Sovereign CDSs not to blame for fiscal woes, say dealers


Sovereign credit default swaps (CDSs) are not to blame for the budget woes of European governments, say market participants, despite calls from politicians and regulators to ban the instruments.

The sovereign CDS market has attracted increasing attention over recent months, highlighted by the fiscal problems faced by countries such as Greece. Five-year sovereign CDSs referencing Greece were trading at 340.1 basis points on March 1, according to London-based data vendor Markit. Politicians have lashed out at the market as a result, with French finance minister Christine Lagarde and others calling for curbs or an outright ban on sovereign CDSs.

Nonetheless, market participants play down the importance of sovereign CDSs, saying they bear little relation to the level at which governments are able to borrow. “Sovereign CDS spreads are of limited relevance to sovereign risk, especially for those countries able to service debt in their own sovereign currencies,” says Robert Stheeman, London-based chief executive of the UK Debt Management Office.

Sovereign CDS indexes often trade at roughly the same level as corporate CDS. For example, on March 1, the five-year Markit iTraxx Europe index of investment-grade CDSs was trading at 84bp, according to Markit. On the same day, the five-year Markit iTraxx SovX Western Europe index, representing sovereign CDSs on 19 European countries, was trading 0.25bp higher at 84.25bp. But, market participants say, this doesn't mean  European governments are riskier than their corporates – instead, the spreads show how easily sovereign CDSs can be moved by technical factors such as liquidity.

Sovereign CDSs bear little relation to true probability of default, says William Porter, the London-based head of European credit strategy at Credit Suisse. Although corporate CDSs are often referred to as the tail wagging the bond-market dog, this is not the case for sovereign CDSs. “The sovereign CDS market is the tail on the government bond-market dog. If you look at open positions on Greece, for example, there are about €10 billion of net positions against a government bond market that is in the order of €300 billion,” he says.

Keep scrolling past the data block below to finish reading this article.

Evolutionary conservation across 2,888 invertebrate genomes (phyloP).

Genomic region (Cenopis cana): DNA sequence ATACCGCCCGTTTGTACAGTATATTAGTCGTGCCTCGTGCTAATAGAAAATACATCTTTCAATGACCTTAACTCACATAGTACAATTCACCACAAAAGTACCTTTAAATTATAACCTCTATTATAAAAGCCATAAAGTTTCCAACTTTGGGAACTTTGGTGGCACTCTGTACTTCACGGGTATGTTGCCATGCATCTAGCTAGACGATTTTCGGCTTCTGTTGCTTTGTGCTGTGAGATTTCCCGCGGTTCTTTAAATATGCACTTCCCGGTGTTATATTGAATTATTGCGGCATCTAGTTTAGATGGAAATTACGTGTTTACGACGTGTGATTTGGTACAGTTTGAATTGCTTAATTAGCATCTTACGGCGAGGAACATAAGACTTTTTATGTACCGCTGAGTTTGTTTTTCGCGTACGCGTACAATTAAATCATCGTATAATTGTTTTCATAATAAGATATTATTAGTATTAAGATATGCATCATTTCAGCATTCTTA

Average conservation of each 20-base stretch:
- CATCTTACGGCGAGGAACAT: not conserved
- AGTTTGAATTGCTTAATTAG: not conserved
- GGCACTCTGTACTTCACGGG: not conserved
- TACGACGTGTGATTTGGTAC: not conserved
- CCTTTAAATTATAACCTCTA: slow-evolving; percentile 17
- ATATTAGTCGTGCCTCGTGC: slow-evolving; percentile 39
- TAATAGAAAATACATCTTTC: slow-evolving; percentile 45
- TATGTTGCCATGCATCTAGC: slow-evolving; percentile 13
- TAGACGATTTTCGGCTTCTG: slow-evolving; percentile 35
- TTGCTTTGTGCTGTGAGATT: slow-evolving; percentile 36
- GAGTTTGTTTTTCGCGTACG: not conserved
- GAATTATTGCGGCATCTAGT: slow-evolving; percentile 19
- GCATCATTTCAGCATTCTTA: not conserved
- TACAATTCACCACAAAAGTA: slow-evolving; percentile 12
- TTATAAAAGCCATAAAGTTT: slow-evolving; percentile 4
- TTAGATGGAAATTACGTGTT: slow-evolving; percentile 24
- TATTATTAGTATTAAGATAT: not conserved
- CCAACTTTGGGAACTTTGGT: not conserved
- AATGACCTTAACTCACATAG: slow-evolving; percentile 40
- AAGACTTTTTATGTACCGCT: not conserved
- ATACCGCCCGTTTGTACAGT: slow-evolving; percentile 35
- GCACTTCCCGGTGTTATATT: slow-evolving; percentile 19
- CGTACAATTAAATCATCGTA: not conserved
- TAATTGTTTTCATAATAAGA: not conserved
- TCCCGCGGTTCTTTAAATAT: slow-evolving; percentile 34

Sovereign CDS spreads are of very limited relevance to sovereign risk, especially for those countries able to service debt in their own sovereign currencies

Supply and demand factors are also important. One reason sovereign CDS spreads might appear particularly high is the buying of protection by banks attempting to hedge credit portfolios with exposures to weaker sovereign borrowers.

“Sovereign CDSs will be volatile because they are an expression of the pure risk premium and, because they are volatile, they will extract a risk premium. So they are utterly circular in some respects. That gives them nice, trending characteristics and it gives you a direct play on risk premiums in the market,” says Porter. This makes them useful for investors in search of macro hedges for credit or even equity portfolios, he says. Sovereign CDSs are also popular among structured credit investors looking for a more diversified way of increasing their yields than corporate credit.

“It is easy to see why regulators and politicians have toyed with the idea of banning sovereign CDS,” write Citi analysts in a note to clients on March 2. However, they suggest a ban is unlikely to be effective.

Traders in sovereign CDSs take their cues from the government bond market, they point out. Opportunities for arbitrage only exist when CDS spreads are tight relative to bonds and not the other way around, they add. A ban could also backfire, with market participants seeking to hedge sovereign exposures forced to sell or short government bonds instead.

Consequently, critics of sovereign CDSs would be better off focusing on underlying fiscal problems, they write: “As the proverb implies, we would do better to spend our time addressing the defects the mirror shows up than blaming the mirror. After all, banning mirrors does nothing at all to make the world a prettier place.”

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